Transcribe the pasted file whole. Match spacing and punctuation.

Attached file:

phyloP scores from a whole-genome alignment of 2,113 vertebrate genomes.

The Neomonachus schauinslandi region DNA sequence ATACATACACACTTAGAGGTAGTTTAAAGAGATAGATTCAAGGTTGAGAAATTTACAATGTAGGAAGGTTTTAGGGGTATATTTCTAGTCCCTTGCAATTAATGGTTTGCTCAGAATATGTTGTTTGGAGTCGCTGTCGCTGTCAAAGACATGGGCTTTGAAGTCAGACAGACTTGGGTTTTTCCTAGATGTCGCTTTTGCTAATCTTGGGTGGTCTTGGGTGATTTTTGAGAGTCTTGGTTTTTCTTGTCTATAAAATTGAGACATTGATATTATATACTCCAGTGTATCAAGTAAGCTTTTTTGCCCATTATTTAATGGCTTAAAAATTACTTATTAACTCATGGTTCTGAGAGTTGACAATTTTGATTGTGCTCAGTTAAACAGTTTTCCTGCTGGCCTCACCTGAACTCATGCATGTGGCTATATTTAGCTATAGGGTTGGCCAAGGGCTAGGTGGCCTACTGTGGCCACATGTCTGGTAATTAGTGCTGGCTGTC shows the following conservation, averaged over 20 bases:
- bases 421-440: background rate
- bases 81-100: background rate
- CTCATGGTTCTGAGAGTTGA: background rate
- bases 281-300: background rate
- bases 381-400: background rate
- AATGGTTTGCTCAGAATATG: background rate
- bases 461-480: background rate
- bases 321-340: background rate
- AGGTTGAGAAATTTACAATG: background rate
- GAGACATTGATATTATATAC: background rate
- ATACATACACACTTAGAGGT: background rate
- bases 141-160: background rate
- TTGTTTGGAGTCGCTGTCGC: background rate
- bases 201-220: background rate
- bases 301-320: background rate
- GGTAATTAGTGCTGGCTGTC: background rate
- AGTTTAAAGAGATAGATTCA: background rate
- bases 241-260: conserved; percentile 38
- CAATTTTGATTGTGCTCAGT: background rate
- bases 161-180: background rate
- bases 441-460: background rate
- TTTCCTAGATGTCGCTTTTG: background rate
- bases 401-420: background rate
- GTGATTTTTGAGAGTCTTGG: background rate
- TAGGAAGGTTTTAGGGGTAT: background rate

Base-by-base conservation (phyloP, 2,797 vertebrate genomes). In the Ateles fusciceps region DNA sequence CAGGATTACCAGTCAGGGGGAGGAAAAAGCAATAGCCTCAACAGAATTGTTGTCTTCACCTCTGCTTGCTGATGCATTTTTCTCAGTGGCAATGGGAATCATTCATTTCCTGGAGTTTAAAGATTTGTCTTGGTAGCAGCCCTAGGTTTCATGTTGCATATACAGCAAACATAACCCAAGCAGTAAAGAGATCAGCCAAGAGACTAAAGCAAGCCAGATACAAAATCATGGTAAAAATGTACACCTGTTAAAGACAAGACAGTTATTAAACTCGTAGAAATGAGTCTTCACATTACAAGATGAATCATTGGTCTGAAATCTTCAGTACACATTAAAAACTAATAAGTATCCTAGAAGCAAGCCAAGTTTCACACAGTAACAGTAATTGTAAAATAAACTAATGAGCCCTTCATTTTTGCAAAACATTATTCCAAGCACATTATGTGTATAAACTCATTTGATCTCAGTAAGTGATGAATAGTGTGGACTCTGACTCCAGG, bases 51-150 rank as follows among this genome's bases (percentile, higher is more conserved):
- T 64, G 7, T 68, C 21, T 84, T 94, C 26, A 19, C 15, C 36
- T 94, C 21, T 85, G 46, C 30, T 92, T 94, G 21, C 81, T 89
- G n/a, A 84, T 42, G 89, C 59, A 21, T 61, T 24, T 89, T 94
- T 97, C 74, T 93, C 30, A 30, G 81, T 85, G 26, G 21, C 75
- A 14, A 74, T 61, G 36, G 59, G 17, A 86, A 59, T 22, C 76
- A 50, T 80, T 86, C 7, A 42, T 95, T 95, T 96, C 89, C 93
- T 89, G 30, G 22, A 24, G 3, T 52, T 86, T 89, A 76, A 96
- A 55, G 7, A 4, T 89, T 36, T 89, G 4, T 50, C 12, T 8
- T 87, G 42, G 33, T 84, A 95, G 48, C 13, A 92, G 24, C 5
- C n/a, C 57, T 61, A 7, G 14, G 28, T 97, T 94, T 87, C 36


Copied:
phyloP scores from a whole-genome alignment of 2,113 vertebrate genomes.

The Neomonachus schauinslandi region DNA sequence ATACATACACACTTAGAGGTAGTTTAAAGAGATAGATTCAAGGTTGAGAAATTTACAATGTAGGAAGGTTTTAGGGGTATATTTCTAGTCCCTTGCAATTAATGGTTTGCTCAGAATATGTTGTTTGGAGTCGCTGTCGCTGTCAAAGACATGGGCTTTGAAGTCAGACAGACTTGGGTTTTTCCTAGATGTCGCTTTTGCTAATCTTGGGTGGTCTTGGGTGATTTTTGAGAGTCTTGGTTTTTCTTGTCTATAAAATTGAGACATTGATATTATATACTCCAGTGTATCAAGTAAGCTTTTTTGCCCATTATTTAATGGCTTAAAAATTACTTATTAACTCATGGTTCTGAGAGTTGACAATTTTGATTGTGCTCAGTTAAACAGTTTTCCTGCTGGCCTCACCTGAACTCATGCATGTGGCTATATTTAGCTATAGGGTTGGCCAAGGGCTAGGTGGCCTACTGTGGCCACATGTCTGGTAATTAGTGCTGGCTGTC shows the following conservation, averaged over 20 bases:
- bases 421-440: background rate
- bases 81-100: background rate
- CTCATGGTTCTGAGAGTTGA: background rate
- bases 281-300: background rate
- bases 381-400: background rate
- AATGGTTTGCTCAGAATATG: background rate
- bases 461-480: background rate
- bases 321-340: background rate
- AGGTTGAGAAATTTACAATG: background rate
- GAGACATTGATATTATATAC: background rate
- ATACATACACACTTAGAGGT: background rate
- bases 141-160: background rate
- TTGTTTGGAGTCGCTGTCGC: background rate
- bases 201-220: background rate
- bases 301-320: background rate
- GGTAATTAGTGCTGGCTGTC: background rate
- AGTTTAAAGAGATAGATTCA: background rate
- bases 241-260: conserved; percentile 38
- CAATTTTGATTGTGCTCAGT: background rate
- bases 161-180: background rate
- bases 441-460: background rate
- TTTCCTAGATGTCGCTTTTG: background rate
- bases 401-420: background rate
- GTGATTTTTGAGAGTCTTGG: background rate
- TAGGAAGGTTTTAGGGGTAT: background rate

Base-by-base conservation (phyloP, 2,797 vertebrate genomes). In the Ateles fusciceps region DNA sequence CAGGATTACCAGTCAGGGGGAGGAAAAAGCAATAGCCTCAACAGAATTGTTGTCTTCACCTCTGCTTGCTGATGCATTTTTCTCAGTGGCAATGGGAATCATTCATTTCCTGGAGTTTAAAGATTTGTCTTGGTAGCAGCCCTAGGTTTCATGTTGCATATACAGCAAACATAACCCAAGCAGTAAAGAGATCAGCCAAGAGACTAAAGCAAGCCAGATACAAAATCATGGTAAAAATGTACACCTGTTAAAGACAAGACAGTTATTAAACTCGTAGAAATGAGTCTTCACATTACAAGATGAATCATTGGTCTGAAATCTTCAGTACACATTAAAAACTAATAAGTATCCTAGAAGCAAGCCAAGTTTCACACAGTAACAGTAATTGTAAAATAAACTAATGAGCCCTTCATTTTTGCAAAACATTATTCCAAGCACATTATGTGTATAAACTCATTTGATCTCAGTAAGTGATGAATAGTGTGGACTCTGACTCCAGG, bases 51-150 rank as follows among this genome's bases (percentile, higher is more conserved):
- T 64, G 7, T 68, C 21, T 84, T 94, C 26, A 19, C 15, C 36
- T 94, C 21, T 85, G 46, C 30, T 92, T 94, G 21, C 81, T 89
- G n/a, A 84, T 42, G 89, C 59, A 21, T 61, T 24, T 89, T 94
- T 97, C 74, T 93, C 30, A 30, G 81, T 85, G 26, G 21, C 75
- A 14, A 74, T 61, G 36, G 59, G 17, A 86, A 59, T 22, C 76
- A 50, T 80, T 86, C 7, A 42, T 95, T 95, T 96, C 89, C 93
- T 89, G 30, G 22, A 24, G 3, T 52, T 86, T 89, A 76, A 96
- A 55, G 7, A 4, T 89, T 36, T 89, G 4, T 50, C 12, T 8
- T 87, G 42, G 33, T 84, A 95, G 48, C 13, A 92, G 24, C 5
- C n/a, C 57, T 61, A 7, G 14, G 28, T 97, T 94, T 87, C 36